Friday, March 11, 2016

Spring

Barely had I finished complaining about the endless winter in my previous blog post when the skies turned all blue and I found myself looking for my sunglasses, a copy of “Pretentiousness: Why It Matters” by Dan Fox and, of course, a bottle of balcony borgoletto. With William turning 15 months yesterday, one can truly feel his excitement as he sets off into the spring:

In the outside world, many things remain frustratingly dark. The Republican primaries have been one long echo from our savaged past with its hypermasculinities, bigotry and reactionary irrationalism. On the Democratic side, Bernie Sanders may rightfully have criticized the influence of money over politics and advocated many good things from criminal justice reform to universal healthcare, yet his narrow-minded isolationism, protectionism and broken climate policies (for more on that, Ted Nordhaus just published an excellent op-ed) are all worrying signs in a time when the world needs integration and solidarity more than ever.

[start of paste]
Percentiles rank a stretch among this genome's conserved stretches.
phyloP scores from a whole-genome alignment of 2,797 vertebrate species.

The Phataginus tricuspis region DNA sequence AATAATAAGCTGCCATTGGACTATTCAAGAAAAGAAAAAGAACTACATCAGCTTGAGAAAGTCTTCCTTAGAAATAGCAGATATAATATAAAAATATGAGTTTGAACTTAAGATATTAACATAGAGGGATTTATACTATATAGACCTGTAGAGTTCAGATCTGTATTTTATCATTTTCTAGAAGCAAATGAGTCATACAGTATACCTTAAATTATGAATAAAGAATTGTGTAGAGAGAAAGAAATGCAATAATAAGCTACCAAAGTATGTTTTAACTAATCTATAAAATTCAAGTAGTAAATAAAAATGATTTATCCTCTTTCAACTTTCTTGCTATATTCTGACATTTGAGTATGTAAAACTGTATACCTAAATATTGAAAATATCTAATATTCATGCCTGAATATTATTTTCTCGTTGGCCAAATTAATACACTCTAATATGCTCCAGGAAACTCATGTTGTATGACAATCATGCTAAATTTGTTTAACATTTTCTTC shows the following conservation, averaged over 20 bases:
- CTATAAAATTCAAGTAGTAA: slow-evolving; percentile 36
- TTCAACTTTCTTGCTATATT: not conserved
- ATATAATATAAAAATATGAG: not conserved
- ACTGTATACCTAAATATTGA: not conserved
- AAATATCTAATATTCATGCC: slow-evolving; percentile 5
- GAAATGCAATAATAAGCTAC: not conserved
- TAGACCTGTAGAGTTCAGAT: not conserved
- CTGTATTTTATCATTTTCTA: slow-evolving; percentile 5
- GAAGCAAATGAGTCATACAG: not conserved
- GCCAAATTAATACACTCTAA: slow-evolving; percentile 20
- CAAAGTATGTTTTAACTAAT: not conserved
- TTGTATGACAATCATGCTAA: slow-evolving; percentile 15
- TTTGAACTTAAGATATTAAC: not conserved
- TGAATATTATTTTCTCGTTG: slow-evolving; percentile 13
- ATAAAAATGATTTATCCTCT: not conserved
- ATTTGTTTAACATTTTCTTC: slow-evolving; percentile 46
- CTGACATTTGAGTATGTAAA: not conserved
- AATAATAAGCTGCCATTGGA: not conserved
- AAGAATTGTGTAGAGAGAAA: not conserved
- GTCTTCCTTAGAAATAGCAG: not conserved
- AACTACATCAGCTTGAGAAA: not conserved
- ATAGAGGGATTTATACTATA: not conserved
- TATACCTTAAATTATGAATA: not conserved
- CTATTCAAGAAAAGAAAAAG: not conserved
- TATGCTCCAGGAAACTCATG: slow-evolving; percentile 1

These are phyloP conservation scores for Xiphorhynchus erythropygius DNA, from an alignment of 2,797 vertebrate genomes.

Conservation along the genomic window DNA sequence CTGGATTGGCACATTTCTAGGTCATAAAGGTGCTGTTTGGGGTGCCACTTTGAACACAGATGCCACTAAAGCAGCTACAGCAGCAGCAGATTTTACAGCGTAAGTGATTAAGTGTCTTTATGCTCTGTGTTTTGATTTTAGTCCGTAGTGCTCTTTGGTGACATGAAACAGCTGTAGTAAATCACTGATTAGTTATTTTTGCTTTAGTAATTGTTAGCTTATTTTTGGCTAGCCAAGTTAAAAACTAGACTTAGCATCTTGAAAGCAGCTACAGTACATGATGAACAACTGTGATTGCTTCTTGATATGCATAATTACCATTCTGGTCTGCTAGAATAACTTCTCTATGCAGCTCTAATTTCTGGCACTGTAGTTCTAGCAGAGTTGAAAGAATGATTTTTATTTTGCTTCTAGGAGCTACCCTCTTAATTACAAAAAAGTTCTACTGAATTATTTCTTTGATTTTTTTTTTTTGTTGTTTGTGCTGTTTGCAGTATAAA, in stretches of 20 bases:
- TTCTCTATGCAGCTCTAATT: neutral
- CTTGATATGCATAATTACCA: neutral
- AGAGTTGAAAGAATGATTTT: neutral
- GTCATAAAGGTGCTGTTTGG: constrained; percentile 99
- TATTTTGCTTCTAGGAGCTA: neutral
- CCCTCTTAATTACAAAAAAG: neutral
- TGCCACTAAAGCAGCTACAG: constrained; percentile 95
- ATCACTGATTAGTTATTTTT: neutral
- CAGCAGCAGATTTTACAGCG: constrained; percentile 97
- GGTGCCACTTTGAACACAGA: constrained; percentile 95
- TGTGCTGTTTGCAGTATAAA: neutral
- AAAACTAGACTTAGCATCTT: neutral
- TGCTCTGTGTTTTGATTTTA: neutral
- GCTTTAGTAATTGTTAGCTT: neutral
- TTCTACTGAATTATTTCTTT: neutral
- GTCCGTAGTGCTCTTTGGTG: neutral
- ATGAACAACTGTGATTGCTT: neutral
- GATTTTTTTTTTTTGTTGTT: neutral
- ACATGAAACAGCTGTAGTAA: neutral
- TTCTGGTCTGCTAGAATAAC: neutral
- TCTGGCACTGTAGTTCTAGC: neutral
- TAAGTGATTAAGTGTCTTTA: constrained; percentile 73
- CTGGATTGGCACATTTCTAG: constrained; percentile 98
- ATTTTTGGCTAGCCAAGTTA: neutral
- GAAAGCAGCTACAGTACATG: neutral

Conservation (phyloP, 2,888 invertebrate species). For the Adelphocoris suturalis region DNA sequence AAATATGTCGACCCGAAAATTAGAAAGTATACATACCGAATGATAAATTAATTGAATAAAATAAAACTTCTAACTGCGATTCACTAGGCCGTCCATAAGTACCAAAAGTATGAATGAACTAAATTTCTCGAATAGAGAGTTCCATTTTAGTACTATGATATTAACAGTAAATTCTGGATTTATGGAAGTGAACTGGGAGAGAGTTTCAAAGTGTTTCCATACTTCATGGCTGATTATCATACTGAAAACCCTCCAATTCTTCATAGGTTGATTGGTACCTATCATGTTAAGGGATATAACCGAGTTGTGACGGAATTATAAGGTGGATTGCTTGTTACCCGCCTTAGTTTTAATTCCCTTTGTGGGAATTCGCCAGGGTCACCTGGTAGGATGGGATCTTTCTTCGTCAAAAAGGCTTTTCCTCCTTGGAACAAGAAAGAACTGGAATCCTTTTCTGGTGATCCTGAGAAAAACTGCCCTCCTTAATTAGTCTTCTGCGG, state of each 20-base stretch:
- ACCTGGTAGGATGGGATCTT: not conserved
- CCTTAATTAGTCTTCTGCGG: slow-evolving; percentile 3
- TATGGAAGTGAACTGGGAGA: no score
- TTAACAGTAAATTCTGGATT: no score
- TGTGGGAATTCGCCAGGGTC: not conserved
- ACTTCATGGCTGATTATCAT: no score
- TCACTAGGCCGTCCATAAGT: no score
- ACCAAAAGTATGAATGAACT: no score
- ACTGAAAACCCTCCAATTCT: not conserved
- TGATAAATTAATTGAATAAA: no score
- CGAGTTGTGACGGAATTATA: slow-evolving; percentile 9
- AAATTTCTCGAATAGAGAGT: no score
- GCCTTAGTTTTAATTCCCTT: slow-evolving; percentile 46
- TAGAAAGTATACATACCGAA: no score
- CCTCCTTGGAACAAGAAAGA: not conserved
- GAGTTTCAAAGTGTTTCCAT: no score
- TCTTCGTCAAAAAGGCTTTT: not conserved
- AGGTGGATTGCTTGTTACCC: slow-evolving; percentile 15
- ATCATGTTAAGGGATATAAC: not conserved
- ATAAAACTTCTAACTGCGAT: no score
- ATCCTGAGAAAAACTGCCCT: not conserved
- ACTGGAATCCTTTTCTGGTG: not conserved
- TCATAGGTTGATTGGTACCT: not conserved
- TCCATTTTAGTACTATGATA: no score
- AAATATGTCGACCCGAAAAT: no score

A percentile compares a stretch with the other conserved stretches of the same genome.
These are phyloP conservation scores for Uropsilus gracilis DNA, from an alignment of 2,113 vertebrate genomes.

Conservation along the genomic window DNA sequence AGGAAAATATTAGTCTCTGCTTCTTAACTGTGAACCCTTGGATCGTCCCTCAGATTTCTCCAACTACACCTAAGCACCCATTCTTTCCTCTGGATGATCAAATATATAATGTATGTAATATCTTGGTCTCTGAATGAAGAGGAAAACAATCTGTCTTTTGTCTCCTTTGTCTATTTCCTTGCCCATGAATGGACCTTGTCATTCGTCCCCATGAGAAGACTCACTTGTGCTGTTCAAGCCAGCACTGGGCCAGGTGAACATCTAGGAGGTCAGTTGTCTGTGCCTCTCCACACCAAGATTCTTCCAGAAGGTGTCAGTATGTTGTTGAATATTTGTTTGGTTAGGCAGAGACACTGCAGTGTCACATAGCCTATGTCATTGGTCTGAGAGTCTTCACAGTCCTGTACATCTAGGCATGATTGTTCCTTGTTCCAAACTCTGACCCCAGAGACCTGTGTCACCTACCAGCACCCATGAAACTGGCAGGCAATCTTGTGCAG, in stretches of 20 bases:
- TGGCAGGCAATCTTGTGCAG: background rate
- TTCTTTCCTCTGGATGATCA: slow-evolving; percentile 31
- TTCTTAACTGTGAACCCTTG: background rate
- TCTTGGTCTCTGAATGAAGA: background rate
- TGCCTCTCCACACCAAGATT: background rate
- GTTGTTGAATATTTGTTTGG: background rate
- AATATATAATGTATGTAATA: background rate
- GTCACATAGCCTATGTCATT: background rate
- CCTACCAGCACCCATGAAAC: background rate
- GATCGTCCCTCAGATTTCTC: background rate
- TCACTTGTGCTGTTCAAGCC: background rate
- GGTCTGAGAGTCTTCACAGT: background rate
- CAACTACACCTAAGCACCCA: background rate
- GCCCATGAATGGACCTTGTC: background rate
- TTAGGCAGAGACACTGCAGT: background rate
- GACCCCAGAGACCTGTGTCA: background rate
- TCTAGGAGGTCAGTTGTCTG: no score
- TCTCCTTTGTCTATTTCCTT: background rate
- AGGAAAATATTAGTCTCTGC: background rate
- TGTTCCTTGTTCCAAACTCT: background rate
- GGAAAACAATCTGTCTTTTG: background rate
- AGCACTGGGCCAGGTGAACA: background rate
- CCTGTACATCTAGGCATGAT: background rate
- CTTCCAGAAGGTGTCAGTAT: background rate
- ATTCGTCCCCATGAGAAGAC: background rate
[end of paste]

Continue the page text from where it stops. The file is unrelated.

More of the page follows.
In other news, today marks five years since the Tōhoku earthquake and tsunami. At the time, Anna and I were living in Hong Kong and I remember that we were just about to board a flight down to Vietnam for the weekend when the news broke of the 9.0 megathrust earthquake. Yet, despite that the earthquake and tsunami killed more than 15 000 people, the world’s attention soon shifted almost completely to the nuclear disaster unfolding at the Fukushima Daiichi nuclear power plant. Even if that accident still has not caused any direct deaths, many people took it as evidence that nuclear was inherently unsafe. Rereading my own posts here on Rawls & Me, I have to admit that I too was swept along by the anti-nuclear hysteria that followed. Yet, in retrospect, I think that, more than anything, it was precisely the Fukushima accident that made me so strongly pro-nuclear. After all, if a technology can withstand one of the most massive earthquakes in recorded history followed by a 13 meter tall tsunami and numerous aftershocks without causing any fatalities (despite a terrible safety culture), then that should clearly count to the merits of said technology. Especially when considering the hundreds of thousands who die from fossil energy annually or the fact that an exclusive focus on renewable energy would condemn much of the world’s population to chronic poverty.

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